This third definition is more abstract, but it is also farther from what we usually mean by random. Note that the unpredictability of luck is now completely gone, the distribution is all that counts. This definition avoids specifying the process of independence and replaces it with the specification of inf -distributions. This distribution specification works only in the limit as the sequence is viewed as infinite. This provides little help for identifying or generating sequences in a finite world. It does seem to have cleared the way to generate random sequences by machine because the independence constraint is gone, only the distribution counts. If a machine algorithm can distribute numbers properly then it fulfills the definition.

However the mathematical definition of the distribution is so strong that any sub-sequence that continually repeats is not random. Any finite number of repeats of any finite section of the sequence is fine, but no section can repeat continually. Any finite computer program that generates randoms will eventually run out of energy and either stop or repeat. If it stops or repeats the distribution will not be inf -distributed. Thus, this mathematical definition also excludes any finite computation that generates apparently random numbers from being a random number generator.

But how about finite sequences that would be infinite if one could compute them? Ones that are long enough and have the right distribution but we are only looking a finite segment of the eventual sequence, provided of course that there was enough memory to keep computing them? Let's look at an example.



38 29 39 29 39 56 01 56 34...

Now this is a `computable' sequence; it never ends, and can be computed as far as one wishes. It always produces numbers between 0 and 99, and presumably it fulfills the inf -distributional mathematical definition of random. This has never been proven, but it is a good conjecture. This would be for all intents a computable random sequence.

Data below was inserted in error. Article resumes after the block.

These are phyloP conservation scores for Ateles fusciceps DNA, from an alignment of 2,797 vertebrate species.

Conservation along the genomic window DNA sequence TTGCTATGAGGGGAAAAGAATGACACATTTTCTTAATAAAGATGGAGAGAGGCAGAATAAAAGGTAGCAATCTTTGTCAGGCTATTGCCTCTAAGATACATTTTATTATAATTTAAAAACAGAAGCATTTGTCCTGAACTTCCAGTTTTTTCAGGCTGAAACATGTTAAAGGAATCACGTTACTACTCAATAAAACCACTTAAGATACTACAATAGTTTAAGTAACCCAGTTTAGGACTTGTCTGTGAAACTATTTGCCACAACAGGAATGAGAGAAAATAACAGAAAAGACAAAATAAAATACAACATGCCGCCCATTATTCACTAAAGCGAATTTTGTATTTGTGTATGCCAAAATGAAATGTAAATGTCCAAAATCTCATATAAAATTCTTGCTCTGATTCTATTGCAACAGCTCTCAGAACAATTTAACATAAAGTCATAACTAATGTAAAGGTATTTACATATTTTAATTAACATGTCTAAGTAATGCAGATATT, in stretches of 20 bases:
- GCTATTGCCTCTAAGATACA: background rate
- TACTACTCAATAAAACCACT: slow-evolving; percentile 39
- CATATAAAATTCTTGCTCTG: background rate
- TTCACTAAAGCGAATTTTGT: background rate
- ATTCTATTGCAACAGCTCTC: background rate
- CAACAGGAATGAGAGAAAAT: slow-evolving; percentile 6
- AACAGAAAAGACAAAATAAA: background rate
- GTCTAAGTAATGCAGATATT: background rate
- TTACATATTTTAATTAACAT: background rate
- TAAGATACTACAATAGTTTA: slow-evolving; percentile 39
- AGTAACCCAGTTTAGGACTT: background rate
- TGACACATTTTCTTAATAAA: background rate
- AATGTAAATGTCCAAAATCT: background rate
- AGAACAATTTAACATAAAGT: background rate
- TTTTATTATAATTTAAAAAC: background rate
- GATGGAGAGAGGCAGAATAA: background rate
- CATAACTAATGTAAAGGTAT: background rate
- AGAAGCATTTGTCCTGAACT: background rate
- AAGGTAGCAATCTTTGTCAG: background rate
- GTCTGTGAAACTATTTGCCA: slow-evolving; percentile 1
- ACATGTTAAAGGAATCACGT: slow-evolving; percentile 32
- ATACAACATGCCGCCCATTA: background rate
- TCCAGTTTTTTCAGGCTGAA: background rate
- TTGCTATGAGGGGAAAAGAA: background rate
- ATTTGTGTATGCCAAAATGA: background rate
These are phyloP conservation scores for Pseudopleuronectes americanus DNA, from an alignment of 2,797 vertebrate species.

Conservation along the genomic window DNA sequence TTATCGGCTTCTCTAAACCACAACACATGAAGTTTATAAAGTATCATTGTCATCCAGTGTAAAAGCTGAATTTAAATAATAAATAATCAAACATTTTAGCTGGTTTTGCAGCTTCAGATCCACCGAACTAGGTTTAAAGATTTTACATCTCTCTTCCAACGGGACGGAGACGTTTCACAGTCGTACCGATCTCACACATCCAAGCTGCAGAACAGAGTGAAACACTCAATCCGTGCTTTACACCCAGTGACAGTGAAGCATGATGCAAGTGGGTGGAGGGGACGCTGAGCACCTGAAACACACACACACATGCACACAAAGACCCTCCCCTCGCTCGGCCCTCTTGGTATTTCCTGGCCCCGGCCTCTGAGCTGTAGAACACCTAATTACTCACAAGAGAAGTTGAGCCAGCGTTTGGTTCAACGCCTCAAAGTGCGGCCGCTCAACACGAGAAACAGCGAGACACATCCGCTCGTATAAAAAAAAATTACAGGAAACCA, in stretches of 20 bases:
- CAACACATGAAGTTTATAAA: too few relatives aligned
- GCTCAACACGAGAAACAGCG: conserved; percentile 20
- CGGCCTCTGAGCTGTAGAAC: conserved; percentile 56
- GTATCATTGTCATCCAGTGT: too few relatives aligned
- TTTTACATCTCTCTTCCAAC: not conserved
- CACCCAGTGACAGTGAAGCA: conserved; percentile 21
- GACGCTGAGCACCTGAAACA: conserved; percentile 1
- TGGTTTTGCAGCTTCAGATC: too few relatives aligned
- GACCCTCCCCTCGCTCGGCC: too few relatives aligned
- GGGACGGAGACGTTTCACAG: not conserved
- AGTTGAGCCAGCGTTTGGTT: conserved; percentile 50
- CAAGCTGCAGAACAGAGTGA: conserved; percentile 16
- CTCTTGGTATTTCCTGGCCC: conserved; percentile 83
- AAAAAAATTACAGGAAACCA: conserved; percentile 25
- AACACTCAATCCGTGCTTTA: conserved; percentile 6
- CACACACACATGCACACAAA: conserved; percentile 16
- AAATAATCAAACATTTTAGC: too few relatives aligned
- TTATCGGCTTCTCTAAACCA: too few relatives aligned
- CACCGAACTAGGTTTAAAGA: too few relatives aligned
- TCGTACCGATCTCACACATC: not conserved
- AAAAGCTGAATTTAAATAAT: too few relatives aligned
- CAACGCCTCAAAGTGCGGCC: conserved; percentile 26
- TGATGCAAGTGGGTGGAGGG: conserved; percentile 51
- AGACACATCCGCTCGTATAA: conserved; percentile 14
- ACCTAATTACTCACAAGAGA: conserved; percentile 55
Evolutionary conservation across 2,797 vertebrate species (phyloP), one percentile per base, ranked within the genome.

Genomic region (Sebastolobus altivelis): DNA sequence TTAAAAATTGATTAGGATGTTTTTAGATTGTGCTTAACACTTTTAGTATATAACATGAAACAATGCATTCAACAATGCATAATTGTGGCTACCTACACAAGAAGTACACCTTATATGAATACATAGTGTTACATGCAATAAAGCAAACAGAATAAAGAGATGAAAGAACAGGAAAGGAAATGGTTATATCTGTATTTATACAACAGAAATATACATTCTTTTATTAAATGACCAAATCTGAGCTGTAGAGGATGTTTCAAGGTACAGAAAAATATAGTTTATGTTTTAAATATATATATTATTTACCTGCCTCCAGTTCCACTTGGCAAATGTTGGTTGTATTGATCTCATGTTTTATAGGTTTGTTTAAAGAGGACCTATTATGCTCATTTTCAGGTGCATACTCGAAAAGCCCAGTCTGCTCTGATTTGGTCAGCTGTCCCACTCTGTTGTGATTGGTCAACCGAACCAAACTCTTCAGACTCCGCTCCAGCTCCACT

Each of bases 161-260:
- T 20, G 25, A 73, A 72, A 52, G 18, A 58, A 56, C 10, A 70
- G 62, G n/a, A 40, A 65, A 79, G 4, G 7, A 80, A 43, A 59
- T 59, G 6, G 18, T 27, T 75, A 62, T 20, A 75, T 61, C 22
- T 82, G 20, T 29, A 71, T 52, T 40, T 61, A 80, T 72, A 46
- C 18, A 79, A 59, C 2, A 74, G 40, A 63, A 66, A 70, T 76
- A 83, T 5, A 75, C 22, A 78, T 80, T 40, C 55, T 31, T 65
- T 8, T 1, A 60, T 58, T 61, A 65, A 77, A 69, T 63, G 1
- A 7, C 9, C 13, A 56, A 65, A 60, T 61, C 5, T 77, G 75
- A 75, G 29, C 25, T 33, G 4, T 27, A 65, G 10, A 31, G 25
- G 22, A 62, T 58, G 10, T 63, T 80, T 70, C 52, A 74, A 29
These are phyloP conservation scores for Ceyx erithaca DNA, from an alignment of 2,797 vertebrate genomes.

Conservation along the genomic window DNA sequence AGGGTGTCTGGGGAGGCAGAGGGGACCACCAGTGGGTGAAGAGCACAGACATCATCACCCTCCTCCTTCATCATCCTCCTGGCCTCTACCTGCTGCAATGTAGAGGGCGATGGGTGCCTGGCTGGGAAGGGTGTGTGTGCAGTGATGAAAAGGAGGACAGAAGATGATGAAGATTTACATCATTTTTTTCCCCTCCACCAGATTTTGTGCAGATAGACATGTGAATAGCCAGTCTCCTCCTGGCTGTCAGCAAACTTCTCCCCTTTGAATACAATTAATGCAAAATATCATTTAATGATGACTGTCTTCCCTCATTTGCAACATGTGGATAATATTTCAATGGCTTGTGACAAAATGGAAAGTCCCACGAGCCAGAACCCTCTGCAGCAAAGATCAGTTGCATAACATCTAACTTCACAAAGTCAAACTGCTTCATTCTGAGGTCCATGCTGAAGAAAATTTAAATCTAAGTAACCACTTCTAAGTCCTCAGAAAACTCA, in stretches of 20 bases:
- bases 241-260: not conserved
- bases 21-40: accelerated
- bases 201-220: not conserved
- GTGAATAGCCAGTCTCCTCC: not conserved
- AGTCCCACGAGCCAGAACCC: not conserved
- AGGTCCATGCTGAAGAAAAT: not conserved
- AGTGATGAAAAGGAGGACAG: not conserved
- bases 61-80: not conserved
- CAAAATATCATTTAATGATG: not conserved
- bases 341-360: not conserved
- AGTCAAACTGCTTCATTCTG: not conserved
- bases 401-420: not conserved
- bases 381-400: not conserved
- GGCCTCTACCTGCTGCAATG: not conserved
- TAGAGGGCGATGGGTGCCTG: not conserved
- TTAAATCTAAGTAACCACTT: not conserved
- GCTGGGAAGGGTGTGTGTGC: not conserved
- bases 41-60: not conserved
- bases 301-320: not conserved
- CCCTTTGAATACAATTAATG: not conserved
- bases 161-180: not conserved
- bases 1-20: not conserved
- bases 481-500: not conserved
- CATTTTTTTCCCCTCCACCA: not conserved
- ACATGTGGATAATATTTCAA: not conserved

This sequence suffers one major defect, it is predictable. The computation is highly regular, and once recognized it holds no surprises. It certainly does not satisfy the real world (unpredictable) definition of random at all.

So this sequence is presumably random by our third definition, not clearly random or non-random by the second definition, and not random at all by the first definition, since its generator can't be transformed into random urn choices. I'll give ten New Zealand dollars to the first 1995 CS105 student that discovers the pattern behind the sequence, and finds and reports it to me correctly. If you don't know the rules behind the sequence generator then the next number could be anything -- for you it is a random sequence. If you know the secret, it is anything but random.

There is also an interesting definition of relative randomness based on the size of the minimal sized program that can generate a given random sequence as a measure of its randomness. Terminating programs create finite sequences. Non-terminating programs create infinite sequences. Thus the minimum non-terminating program, which generates the mysterious sequence, would be small (in absolute terms) and so the resulting string is somewhat random but not as random as one that took a larger minimal program to create it. This implies that the best random strings are infinitely long. Since any finite program will eventually repeat, infinitely long random sequences require an infinitely long program to produce them. Not a promising result for an engineer who wishes to generate the best possible random sequences with the smallest possible code in a finitely limited world.

More to a practical point is what are the implications of mathematical randomness and how close can we come to unpredictability in an algorithm so that will allow a computer to produce suitable random sequences.

It can be shown in mathematical randomness (any of the three definitions) that any sequence of n numbers is equi-probable. Assume one has a random sequence of numbers where each number is between 0 and 999,999,999. This implies that the following three ten number sequences



0, 1, 2, 3, 4,
5, 6, 7, 8, 9